Bridger Nielson has a ring he wears on game days and plenty of pictures to remind him of how the season ended last year.
They passed around the state championship trophy, students stormed the field and parents finally were happy.
It was a scene that would make anyone's eye-black run.
But now that Skyline's Bridger Nielson has had a year to celebrate being a part of a state championship team, there just might be one thing better.
Not to be greedy, but like most pitchers, he would like to go from being a man to the man.
He pitched in one inning in the first game against Timpanogos and was going to pitch in the 11th inning of the final game before Skyline won the title with a run in the bottom of the 10th last year.
With that experience under his hat, the 6-foot-1 left-handed junior pitcher is back with a new pitch, more velocity and better pitch location. In other words, he's pitching with confidence.
"I think the experience I got last year has helped me become a better pitcher," Nielson said. "Watching Lars [Lofgren] and Bridger [Berrett] made me want to be better. We knew we could count on them last year to get a win. I want to be like that."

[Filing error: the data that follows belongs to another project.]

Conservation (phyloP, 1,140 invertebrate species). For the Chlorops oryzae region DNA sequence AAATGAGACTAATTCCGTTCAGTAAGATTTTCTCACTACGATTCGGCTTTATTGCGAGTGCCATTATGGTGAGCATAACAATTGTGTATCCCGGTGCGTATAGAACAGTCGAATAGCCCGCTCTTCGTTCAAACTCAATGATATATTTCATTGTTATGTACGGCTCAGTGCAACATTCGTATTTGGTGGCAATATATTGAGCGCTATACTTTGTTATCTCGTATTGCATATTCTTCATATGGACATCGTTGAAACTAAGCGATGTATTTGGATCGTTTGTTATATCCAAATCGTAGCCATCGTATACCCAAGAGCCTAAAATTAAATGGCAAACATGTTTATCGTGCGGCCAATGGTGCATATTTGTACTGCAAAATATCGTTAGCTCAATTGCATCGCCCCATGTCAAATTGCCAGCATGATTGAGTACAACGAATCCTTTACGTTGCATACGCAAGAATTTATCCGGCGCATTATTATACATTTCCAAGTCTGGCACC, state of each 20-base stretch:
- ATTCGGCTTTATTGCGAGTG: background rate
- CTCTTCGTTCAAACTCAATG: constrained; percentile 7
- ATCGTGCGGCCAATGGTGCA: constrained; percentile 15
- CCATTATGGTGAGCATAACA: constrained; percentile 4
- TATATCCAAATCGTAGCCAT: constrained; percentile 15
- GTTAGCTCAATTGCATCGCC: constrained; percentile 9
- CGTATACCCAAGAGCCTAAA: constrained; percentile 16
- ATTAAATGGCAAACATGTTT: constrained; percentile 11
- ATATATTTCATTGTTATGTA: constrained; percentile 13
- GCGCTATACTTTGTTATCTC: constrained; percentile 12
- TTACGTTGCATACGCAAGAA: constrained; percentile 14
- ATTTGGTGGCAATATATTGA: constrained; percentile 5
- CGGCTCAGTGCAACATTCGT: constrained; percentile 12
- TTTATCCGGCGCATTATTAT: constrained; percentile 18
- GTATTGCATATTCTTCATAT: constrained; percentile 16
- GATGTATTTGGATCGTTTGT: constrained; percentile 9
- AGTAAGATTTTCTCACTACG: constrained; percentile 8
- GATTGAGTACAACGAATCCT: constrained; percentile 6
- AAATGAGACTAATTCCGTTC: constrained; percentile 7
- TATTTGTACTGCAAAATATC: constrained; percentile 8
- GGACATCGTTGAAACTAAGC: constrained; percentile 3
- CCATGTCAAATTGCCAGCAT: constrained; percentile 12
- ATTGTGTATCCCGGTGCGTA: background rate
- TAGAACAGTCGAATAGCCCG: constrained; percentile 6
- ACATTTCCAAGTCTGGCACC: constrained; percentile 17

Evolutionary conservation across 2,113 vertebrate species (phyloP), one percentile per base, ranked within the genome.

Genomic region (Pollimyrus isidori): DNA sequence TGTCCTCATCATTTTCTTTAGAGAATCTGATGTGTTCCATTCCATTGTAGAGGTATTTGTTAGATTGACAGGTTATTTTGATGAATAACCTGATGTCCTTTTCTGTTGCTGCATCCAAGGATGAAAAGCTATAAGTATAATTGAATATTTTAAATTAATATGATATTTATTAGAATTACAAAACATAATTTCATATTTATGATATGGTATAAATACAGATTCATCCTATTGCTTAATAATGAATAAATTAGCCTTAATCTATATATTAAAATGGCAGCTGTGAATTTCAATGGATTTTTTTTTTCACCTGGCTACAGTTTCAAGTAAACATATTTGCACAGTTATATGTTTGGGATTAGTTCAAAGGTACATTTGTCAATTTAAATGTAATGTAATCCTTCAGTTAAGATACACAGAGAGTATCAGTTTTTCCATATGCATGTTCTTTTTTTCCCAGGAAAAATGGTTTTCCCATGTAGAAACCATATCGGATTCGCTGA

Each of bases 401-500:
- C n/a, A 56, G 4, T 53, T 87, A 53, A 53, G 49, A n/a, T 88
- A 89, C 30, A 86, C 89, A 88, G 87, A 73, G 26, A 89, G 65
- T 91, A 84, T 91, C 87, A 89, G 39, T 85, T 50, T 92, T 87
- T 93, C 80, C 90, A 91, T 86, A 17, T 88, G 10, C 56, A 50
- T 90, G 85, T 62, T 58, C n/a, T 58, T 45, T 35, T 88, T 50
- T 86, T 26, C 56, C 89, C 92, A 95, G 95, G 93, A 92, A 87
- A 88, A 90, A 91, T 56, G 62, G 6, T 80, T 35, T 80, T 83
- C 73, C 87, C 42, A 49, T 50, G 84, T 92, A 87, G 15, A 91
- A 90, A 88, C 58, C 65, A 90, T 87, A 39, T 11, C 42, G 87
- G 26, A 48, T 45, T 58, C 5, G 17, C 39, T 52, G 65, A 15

Skyline coach Eric Hansen can tell you that desire could be the hardest thing to coach but the most valuable asset at the high-school level.
"He wants to be great, and many high-school kids don't want it bad enough to put in the time to be great," Hansen said. "He hasn't had a bad game yet. He's one of those pitchers that can get out of a jam by himself. He's competitive, and that's what makes him a tough pitcher."
The proof is in the numbers. Nielson is 6-0 with a 1.79 ERA. He has 45 strikeouts over 43 innings of work on a Skyline team that is 4-5 in region play entering this week.
"I've been able to locate my pitches better this year," Nielson said. "I didn't come into this year thinking I was going to win a certain amount of games. I just wanted to locate my pitches and throw strikes, and I knew that if I did that I would be successful."
Nielson found himself in a jam in his last start against Hillcrest. Skyline had a 4-3 lead, but Hillcrest had runners on second and third with two outs in the top of the seventh.
One Husky hit and the Eagles would be in a dire situation, needing a seventh-inning rally.
No need. Nielson got the last out of the inning. It's the type of effort the Eagles now expect from him.
"I love pressure situations where you need to throw a strike," Nielson said. "That's when I feel like I'm at my best."